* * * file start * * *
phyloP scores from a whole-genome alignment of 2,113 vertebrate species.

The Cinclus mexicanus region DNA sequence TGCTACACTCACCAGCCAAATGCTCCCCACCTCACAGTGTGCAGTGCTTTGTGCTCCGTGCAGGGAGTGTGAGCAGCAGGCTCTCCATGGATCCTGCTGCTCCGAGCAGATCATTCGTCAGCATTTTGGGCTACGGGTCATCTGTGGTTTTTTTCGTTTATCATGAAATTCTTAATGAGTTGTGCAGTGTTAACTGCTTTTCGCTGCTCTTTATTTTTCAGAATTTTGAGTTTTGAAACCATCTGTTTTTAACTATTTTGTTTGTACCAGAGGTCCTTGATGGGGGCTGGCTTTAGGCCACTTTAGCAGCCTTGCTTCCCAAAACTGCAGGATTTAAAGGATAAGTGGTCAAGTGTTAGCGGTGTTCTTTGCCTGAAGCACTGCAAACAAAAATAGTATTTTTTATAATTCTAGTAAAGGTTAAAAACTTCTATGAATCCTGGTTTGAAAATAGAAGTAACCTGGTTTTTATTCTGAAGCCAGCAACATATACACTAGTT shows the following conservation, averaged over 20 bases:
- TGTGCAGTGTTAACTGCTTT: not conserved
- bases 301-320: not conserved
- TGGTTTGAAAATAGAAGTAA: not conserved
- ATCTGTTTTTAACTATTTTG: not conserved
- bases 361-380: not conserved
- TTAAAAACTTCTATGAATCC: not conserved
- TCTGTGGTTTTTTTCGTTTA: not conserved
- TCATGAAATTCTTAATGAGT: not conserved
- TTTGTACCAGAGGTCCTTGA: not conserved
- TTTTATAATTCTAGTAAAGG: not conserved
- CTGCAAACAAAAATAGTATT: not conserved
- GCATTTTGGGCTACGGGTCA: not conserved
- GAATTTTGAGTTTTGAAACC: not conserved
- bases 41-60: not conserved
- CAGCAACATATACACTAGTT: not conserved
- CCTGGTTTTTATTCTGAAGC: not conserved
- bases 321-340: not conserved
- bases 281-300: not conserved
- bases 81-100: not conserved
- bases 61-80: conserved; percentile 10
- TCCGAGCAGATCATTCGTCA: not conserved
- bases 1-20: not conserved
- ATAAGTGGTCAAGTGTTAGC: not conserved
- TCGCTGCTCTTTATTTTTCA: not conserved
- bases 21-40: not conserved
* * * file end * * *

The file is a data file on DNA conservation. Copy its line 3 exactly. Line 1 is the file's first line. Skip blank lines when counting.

- TGTGCAGTGTTAACTGCTTT: not conserved